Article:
George Leonard Tyler, 1940–2023

George Leonard Tyler

Credit: Stanford University.

George Leonard (Len) Tyler, professor of electrical engineering at Stanford University and leader of numerous studies of the planets of the solar system, passed away in Port Townsend, Washington, at the age of 82. The cause was late-stage Alzheimer’s disease.

Tyler was best known for pioneering and perfecting the science of radio occultation, where radio signals pass through planetary atmospheres and bounce off the harder surfaces below to map the underlying structures. In 1968, as a young research assistant, Tyler first appeared in a Stanford News report about his studies of the soil on the surface of the Moon. In subsequent years, working through NASA’s Jet Propulsion Laboratory, Tyler would lead successful studies of Mars, the rings of Jupiter and Saturn, and the structure of Neptune, among other explorations of Earth’s solar system siblings.

“He was the premier expert in radio science for several decades — the person NASA chose to lead radio exploration of the planets and moons,” said Howard Zebker, professor of electrical engineering and of geophysics, a one-time advisee, and later colleague of Tyler’s at Stanford.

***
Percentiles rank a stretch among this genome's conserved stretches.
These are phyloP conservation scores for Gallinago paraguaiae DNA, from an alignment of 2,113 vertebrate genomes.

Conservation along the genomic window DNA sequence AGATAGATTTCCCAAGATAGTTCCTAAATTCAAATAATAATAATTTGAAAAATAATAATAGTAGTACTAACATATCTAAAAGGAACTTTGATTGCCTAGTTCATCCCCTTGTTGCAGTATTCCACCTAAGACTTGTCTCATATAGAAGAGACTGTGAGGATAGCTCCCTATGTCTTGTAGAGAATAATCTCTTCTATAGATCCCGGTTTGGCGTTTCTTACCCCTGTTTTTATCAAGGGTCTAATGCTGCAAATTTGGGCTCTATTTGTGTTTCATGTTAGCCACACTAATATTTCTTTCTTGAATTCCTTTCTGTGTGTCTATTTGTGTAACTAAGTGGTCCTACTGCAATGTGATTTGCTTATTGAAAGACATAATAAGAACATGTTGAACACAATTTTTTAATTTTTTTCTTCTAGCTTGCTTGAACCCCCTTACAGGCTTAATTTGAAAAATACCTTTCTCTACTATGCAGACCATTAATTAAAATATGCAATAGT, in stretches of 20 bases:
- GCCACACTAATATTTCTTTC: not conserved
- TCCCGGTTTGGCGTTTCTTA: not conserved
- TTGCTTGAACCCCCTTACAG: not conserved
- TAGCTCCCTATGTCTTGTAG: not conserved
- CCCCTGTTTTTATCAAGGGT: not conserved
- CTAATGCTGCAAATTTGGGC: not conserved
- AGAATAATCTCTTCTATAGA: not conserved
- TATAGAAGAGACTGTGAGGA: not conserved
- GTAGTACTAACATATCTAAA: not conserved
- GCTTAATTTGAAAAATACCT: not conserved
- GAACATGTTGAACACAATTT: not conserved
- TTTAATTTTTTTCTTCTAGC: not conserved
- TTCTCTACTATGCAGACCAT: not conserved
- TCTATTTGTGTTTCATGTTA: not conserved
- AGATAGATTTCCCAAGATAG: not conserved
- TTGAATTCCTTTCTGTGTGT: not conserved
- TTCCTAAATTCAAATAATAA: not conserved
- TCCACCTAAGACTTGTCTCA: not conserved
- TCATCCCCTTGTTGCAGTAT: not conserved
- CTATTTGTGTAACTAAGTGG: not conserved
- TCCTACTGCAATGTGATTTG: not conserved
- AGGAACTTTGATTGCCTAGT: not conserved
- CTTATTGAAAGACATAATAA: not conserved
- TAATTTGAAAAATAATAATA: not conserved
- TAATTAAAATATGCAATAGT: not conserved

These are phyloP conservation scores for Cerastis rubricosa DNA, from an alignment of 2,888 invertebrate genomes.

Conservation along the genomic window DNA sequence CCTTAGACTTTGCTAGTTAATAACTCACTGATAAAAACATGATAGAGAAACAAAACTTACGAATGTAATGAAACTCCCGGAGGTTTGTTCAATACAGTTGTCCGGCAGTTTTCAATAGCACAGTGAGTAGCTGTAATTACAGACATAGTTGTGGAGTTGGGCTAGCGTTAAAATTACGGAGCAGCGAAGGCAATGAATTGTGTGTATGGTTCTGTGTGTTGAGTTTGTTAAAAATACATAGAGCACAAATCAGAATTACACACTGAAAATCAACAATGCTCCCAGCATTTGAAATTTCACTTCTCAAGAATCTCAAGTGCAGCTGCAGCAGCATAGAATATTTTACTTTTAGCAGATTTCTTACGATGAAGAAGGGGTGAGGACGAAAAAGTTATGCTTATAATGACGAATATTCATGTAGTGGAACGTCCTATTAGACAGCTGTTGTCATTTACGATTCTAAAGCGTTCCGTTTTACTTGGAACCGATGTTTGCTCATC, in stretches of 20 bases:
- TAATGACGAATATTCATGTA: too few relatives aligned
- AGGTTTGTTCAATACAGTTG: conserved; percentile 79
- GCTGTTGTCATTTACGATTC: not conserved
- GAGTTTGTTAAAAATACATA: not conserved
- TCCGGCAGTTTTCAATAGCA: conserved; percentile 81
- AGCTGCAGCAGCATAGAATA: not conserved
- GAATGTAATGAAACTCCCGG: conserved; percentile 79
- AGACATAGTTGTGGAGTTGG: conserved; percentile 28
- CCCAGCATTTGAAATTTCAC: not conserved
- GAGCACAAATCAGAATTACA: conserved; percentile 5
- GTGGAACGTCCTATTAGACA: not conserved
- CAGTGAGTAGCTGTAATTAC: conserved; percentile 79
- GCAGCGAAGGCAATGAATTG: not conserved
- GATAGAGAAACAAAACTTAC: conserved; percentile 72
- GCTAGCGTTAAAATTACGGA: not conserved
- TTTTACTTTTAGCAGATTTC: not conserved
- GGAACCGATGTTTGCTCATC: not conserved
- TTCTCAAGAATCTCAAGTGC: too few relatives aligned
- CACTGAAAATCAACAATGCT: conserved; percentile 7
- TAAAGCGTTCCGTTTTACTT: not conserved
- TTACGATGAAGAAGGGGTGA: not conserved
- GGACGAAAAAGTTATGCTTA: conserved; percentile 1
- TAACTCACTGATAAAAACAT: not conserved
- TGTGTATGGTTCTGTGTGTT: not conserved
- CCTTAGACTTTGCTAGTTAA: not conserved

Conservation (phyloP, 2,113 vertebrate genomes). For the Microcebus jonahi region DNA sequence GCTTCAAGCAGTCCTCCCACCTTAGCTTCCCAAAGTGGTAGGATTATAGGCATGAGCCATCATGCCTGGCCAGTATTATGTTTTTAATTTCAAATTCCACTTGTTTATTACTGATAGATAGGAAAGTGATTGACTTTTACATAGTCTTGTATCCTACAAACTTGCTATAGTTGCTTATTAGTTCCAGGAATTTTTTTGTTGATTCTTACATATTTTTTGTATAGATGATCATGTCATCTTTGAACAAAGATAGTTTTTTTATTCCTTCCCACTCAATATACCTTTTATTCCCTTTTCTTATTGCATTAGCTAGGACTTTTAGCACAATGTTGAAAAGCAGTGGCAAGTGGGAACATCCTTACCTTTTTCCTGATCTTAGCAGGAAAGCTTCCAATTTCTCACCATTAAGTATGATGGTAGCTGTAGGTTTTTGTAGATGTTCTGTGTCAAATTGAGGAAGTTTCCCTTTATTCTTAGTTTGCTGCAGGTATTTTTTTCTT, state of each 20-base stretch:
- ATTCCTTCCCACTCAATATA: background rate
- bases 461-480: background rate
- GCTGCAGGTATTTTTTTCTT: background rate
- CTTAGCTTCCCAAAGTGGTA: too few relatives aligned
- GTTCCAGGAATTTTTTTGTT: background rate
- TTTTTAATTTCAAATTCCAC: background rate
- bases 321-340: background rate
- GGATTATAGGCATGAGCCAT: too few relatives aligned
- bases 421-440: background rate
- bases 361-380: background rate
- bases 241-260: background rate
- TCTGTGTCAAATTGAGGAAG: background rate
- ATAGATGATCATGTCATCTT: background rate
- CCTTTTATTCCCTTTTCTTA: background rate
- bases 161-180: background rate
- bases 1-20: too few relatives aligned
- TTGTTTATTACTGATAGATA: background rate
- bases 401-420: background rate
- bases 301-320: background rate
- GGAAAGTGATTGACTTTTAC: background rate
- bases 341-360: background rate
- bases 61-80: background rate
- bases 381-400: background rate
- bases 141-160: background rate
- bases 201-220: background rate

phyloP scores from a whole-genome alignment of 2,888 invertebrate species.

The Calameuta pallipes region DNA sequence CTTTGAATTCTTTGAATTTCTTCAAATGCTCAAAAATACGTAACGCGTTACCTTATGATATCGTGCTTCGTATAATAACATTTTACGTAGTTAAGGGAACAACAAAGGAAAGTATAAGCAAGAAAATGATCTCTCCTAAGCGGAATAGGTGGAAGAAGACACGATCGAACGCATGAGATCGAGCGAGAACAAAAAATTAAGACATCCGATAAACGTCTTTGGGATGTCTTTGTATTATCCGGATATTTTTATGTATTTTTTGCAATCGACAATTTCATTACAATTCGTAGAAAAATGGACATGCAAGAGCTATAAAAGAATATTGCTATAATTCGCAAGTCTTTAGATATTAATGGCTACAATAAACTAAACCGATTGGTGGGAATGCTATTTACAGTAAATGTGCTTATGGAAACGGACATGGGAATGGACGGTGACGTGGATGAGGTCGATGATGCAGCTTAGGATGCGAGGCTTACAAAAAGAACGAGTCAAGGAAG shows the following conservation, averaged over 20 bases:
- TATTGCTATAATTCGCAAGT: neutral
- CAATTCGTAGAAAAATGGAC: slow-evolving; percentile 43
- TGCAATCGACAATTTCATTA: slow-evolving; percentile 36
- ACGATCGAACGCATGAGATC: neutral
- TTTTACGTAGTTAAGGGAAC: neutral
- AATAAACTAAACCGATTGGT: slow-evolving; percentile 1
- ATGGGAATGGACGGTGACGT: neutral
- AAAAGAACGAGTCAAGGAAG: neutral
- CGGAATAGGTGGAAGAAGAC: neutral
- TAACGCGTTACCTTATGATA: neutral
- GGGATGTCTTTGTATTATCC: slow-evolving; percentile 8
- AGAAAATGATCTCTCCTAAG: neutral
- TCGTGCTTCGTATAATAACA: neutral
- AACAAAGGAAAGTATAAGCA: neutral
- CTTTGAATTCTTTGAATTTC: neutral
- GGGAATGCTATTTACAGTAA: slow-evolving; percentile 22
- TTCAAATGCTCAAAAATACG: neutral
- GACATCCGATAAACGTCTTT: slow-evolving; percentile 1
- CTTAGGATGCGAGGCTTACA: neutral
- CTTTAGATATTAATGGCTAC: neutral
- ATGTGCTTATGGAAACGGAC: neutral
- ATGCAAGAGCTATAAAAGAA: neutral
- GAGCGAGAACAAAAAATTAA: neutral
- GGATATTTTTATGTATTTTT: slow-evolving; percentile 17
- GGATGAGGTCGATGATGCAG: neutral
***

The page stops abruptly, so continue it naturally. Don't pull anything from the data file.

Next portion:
As a leader in the specialized field of radio science, Tyler explored each of the main bodies in the solar system, the last being Pluto as Principal Investigator (PI) during development of the Radio Science Experiment (REX) on New Horizons. During his career, he also investigated radio wave scattering from Earth’s ocean surfaces and was a PI or Co-I on the Viking, Voyager, Magellan, Mars Global Surveyor, and Mars Express missions. Former colleagues noted that Tyler joked that he had “visited every planet in the solar system” and “never met an asteroid that he didn’t like.” In fact, asteroid 195405 was permanently assigned his name in recognition of his contributions to the study of Pluto and the Kuiper belt.

More information about Tyler’s life and legacy is available at

— Text courtesy of Stanford University